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Monoprint with Gel Plate and Ballpoint Drawing Transfer

My ballpoint gel plate monoprint drawing transfer experimentation continues. (That’s a mouthful of words, eh?) For inspiration, I borrowed a cute image of bestie dog buddies from one of our family members (Thank you, Avah!).

Using family photos as drawing references and inspiration is my habitual Reach-For when starting a new project. Do you do that too?

I photographed some of my steps on this project, and posted them below, with links to help get you started, in case you’d like to give this printmaking process a go.

Laying my ballpoint pen drawing of two dogs face-down on wet purple acrylic paint rolled out in a very thin veil on a gel plate
Peeling the drawing off the gel plate; my first attempt had some kid-grade wax crayons (in blue) in the drawing, based on Mark Yeate’s experiments with that approach, but I wasn’t satisfied with the transfer, so I started again (see note about that below), minus the crayon.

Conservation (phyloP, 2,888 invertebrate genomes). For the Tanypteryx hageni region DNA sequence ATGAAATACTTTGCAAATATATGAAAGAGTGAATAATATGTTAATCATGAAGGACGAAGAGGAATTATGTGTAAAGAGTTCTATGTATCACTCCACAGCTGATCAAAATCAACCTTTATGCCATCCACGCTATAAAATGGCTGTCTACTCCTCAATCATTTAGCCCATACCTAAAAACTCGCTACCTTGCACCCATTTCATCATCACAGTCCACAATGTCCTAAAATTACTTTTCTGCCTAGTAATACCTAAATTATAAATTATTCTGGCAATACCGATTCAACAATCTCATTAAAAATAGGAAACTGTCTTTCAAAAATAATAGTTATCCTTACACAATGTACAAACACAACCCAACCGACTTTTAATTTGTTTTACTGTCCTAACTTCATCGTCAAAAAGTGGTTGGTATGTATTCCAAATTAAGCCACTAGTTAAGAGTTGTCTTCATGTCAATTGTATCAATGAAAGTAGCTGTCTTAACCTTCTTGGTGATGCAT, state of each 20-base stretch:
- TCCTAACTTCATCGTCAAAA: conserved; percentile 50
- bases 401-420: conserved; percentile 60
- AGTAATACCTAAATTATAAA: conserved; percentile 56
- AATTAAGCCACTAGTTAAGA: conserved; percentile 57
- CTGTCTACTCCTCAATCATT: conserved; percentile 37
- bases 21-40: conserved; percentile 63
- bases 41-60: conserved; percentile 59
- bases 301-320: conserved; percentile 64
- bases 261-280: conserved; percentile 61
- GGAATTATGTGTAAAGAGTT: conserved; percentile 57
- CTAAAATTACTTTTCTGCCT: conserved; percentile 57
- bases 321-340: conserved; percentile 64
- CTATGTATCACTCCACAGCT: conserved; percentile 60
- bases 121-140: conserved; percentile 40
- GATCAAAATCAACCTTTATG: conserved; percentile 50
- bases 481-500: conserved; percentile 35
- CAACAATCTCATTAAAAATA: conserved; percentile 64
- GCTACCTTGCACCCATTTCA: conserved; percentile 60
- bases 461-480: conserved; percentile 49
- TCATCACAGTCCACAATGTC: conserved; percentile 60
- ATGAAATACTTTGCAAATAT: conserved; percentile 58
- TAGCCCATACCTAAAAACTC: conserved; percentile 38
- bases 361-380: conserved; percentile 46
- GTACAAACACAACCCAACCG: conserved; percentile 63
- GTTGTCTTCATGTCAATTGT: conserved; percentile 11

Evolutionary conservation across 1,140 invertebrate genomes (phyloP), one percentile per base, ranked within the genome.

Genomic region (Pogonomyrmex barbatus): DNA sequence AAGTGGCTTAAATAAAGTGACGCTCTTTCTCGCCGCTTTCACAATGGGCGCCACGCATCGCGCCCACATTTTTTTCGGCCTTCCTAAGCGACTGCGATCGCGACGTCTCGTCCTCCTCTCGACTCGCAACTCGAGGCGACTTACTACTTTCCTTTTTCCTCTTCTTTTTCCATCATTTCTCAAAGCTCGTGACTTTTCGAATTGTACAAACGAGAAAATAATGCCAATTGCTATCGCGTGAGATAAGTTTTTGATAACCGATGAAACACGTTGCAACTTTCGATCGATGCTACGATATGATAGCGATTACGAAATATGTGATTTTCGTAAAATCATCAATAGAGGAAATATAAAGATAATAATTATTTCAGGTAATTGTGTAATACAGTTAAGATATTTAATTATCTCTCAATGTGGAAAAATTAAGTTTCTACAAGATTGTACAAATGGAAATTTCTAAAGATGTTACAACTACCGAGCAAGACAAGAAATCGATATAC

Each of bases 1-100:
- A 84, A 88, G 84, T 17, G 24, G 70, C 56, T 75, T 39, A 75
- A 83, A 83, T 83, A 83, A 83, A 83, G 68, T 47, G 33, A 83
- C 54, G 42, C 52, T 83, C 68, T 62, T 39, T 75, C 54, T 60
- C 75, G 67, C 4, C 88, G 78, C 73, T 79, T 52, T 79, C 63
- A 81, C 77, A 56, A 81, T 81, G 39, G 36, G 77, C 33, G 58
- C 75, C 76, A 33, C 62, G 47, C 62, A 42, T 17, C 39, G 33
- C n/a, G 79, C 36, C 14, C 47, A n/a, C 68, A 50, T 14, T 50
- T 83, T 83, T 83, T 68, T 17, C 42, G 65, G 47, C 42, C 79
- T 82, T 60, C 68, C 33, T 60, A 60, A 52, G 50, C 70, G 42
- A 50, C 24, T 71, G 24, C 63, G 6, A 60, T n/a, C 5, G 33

Note: I used the same drawing as in the previous attempt, but I trimmed the paper down and re-embossed all the drawing lines with another ballpoint (in a different color so I could see what I was doing). You can see on the gel plate that I got a better transfer of the drawing on my second try.
After the purple drawing transfer of the dogs had dried on the gel plate (I’m using basic acrylics – NOT open acrylics – so it only took 5-6 minutes), I rolled a thin layer of yellow ochre over the purple linework on the gel plate, and immediately laid a sheet of dry printmaking paper on the still-wet ochre paint. I smoothed it down with my hand to remove any air bubbles and set a stack of books on top to keep the paper in close, squished contact with the wet acrylic paint. After 15 minutes, I removed the stack of books and pulled the monoprint from the plate.

If at First You Don’t Succeed, Try and Try Again

I’ve had a handful of Do-Overs in every post I’ve written about this fun monoprint process from gel plates. If your first attempts don’t go swimmingly, make more of them. That’s how we learned as kids, and that’s how we (still) learn new things as adults.